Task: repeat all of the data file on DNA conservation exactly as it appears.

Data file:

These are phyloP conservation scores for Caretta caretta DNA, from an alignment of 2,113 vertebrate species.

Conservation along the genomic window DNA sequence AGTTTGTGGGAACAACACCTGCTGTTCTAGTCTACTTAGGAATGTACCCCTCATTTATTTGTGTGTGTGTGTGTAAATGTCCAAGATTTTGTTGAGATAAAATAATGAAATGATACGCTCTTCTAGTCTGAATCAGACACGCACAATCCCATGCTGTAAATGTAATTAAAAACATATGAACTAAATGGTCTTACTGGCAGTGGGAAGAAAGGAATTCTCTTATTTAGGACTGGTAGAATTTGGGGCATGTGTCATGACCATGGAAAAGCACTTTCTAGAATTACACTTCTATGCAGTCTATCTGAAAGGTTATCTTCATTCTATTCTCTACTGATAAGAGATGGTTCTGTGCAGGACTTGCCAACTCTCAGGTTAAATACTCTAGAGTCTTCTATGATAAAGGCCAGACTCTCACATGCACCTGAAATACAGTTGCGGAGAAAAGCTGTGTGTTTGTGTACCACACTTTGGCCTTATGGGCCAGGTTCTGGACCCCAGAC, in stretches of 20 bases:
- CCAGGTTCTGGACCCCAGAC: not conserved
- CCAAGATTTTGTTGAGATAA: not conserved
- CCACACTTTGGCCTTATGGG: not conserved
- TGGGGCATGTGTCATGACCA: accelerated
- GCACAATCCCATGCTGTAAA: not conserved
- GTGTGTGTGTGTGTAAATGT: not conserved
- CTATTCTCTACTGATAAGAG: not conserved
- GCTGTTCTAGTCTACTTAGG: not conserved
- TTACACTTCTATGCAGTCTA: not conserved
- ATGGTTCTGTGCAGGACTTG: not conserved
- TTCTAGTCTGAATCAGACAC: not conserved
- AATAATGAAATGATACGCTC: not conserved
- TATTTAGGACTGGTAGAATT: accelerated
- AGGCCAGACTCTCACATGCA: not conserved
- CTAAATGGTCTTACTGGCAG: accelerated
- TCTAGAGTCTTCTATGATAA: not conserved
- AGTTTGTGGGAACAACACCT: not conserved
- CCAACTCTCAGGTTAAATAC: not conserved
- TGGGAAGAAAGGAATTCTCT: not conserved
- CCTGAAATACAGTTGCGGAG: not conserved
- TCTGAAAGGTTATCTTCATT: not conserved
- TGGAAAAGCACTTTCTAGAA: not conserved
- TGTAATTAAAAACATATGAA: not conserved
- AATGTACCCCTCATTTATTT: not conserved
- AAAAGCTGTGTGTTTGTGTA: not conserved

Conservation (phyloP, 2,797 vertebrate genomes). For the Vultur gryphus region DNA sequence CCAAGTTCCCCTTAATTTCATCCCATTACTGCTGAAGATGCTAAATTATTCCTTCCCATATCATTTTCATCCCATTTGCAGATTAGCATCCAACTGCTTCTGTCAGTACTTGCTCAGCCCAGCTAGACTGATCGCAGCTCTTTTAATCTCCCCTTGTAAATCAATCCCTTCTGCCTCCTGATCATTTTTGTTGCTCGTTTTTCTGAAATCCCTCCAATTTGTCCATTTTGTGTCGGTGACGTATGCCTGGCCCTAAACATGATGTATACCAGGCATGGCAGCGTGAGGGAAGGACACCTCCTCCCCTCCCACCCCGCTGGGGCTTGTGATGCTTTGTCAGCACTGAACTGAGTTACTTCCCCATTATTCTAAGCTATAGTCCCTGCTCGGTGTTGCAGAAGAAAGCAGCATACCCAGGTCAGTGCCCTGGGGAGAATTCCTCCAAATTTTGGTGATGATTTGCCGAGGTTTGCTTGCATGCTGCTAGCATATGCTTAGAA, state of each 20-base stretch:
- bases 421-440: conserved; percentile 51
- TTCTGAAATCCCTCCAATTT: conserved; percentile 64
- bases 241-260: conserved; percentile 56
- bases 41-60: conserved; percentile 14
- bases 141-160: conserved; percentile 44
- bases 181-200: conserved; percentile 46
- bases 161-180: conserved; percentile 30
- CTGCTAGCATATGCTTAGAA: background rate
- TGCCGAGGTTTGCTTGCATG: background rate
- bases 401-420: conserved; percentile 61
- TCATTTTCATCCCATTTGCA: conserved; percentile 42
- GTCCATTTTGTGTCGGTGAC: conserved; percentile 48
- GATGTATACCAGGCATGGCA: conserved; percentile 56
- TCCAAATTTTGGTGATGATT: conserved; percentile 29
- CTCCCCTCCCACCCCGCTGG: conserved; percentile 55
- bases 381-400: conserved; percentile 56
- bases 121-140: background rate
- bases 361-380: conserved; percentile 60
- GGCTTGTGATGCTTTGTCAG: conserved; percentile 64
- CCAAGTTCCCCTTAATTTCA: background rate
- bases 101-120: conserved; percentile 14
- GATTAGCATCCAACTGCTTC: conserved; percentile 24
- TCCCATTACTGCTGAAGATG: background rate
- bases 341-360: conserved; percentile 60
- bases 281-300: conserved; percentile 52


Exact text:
These are phyloP conservation scores for Caretta caretta DNA, from an alignment of 2,113 vertebrate species.

Conservation along the genomic window DNA sequence AGTTTGTGGGAACAACACCTGCTGTTCTAGTCTACTTAGGAATGTACCCCTCATTTATTTGTGTGTGTGTGTGTAAATGTCCAAGATTTTGTTGAGATAAAATAATGAAATGATACGCTCTTCTAGTCTGAATCAGACACGCACAATCCCATGCTGTAAATGTAATTAAAAACATATGAACTAAATGGTCTTACTGGCAGTGGGAAGAAAGGAATTCTCTTATTTAGGACTGGTAGAATTTGGGGCATGTGTCATGACCATGGAAAAGCACTTTCTAGAATTACACTTCTATGCAGTCTATCTGAAAGGTTATCTTCATTCTATTCTCTACTGATAAGAGATGGTTCTGTGCAGGACTTGCCAACTCTCAGGTTAAATACTCTAGAGTCTTCTATGATAAAGGCCAGACTCTCACATGCACCTGAAATACAGTTGCGGAGAAAAGCTGTGTGTTTGTGTACCACACTTTGGCCTTATGGGCCAGGTTCTGGACCCCAGAC, in stretches of 20 bases:
- CCAGGTTCTGGACCCCAGAC: not conserved
- CCAAGATTTTGTTGAGATAA: not conserved
- CCACACTTTGGCCTTATGGG: not conserved
- TGGGGCATGTGTCATGACCA: accelerated
- GCACAATCCCATGCTGTAAA: not conserved
- GTGTGTGTGTGTGTAAATGT: not conserved
- CTATTCTCTACTGATAAGAG: not conserved
- GCTGTTCTAGTCTACTTAGG: not conserved
- TTACACTTCTATGCAGTCTA: not conserved
- ATGGTTCTGTGCAGGACTTG: not conserved
- TTCTAGTCTGAATCAGACAC: not conserved
- AATAATGAAATGATACGCTC: not conserved
- TATTTAGGACTGGTAGAATT: accelerated
- AGGCCAGACTCTCACATGCA: not conserved
- CTAAATGGTCTTACTGGCAG: accelerated
- TCTAGAGTCTTCTATGATAA: not conserved
- AGTTTGTGGGAACAACACCT: not conserved
- CCAACTCTCAGGTTAAATAC: not conserved
- TGGGAAGAAAGGAATTCTCT: not conserved
- CCTGAAATACAGTTGCGGAG: not conserved
- TCTGAAAGGTTATCTTCATT: not conserved
- TGGAAAAGCACTTTCTAGAA: not conserved
- TGTAATTAAAAACATATGAA: not conserved
- AATGTACCCCTCATTTATTT: not conserved
- AAAAGCTGTGTGTTTGTGTA: not conserved

Conservation (phyloP, 2,797 vertebrate genomes). For the Vultur gryphus region DNA sequence CCAAGTTCCCCTTAATTTCATCCCATTACTGCTGAAGATGCTAAATTATTCCTTCCCATATCATTTTCATCCCATTTGCAGATTAGCATCCAACTGCTTCTGTCAGTACTTGCTCAGCCCAGCTAGACTGATCGCAGCTCTTTTAATCTCCCCTTGTAAATCAATCCCTTCTGCCTCCTGATCATTTTTGTTGCTCGTTTTTCTGAAATCCCTCCAATTTGTCCATTTTGTGTCGGTGACGTATGCCTGGCCCTAAACATGATGTATACCAGGCATGGCAGCGTGAGGGAAGGACACCTCCTCCCCTCCCACCCCGCTGGGGCTTGTGATGCTTTGTCAGCACTGAACTGAGTTACTTCCCCATTATTCTAAGCTATAGTCCCTGCTCGGTGTTGCAGAAGAAAGCAGCATACCCAGGTCAGTGCCCTGGGGAGAATTCCTCCAAATTTTGGTGATGATTTGCCGAGGTTTGCTTGCATGCTGCTAGCATATGCTTAGAA, state of each 20-base stretch:
- bases 421-440: conserved; percentile 51
- TTCTGAAATCCCTCCAATTT: conserved; percentile 64
- bases 241-260: conserved; percentile 56
- bases 41-60: conserved; percentile 14
- bases 141-160: conserved; percentile 44
- bases 181-200: conserved; percentile 46
- bases 161-180: conserved; percentile 30
- CTGCTAGCATATGCTTAGAA: background rate
- TGCCGAGGTTTGCTTGCATG: background rate
- bases 401-420: conserved; percentile 61
- TCATTTTCATCCCATTTGCA: conserved; percentile 42
- GTCCATTTTGTGTCGGTGAC: conserved; percentile 48
- GATGTATACCAGGCATGGCA: conserved; percentile 56
- TCCAAATTTTGGTGATGATT: conserved; percentile 29
- CTCCCCTCCCACCCCGCTGG: conserved; percentile 55
- bases 381-400: conserved; percentile 56
- bases 121-140: background rate
- bases 361-380: conserved; percentile 60
- GGCTTGTGATGCTTTGTCAG: conserved; percentile 64
- CCAAGTTCCCCTTAATTTCA: background rate
- bases 101-120: conserved; percentile 14
- GATTAGCATCCAACTGCTTC: conserved; percentile 24
- TCCCATTACTGCTGAAGATG: background rate
- bases 341-360: conserved; percentile 60
- bases 281-300: conserved; percentile 52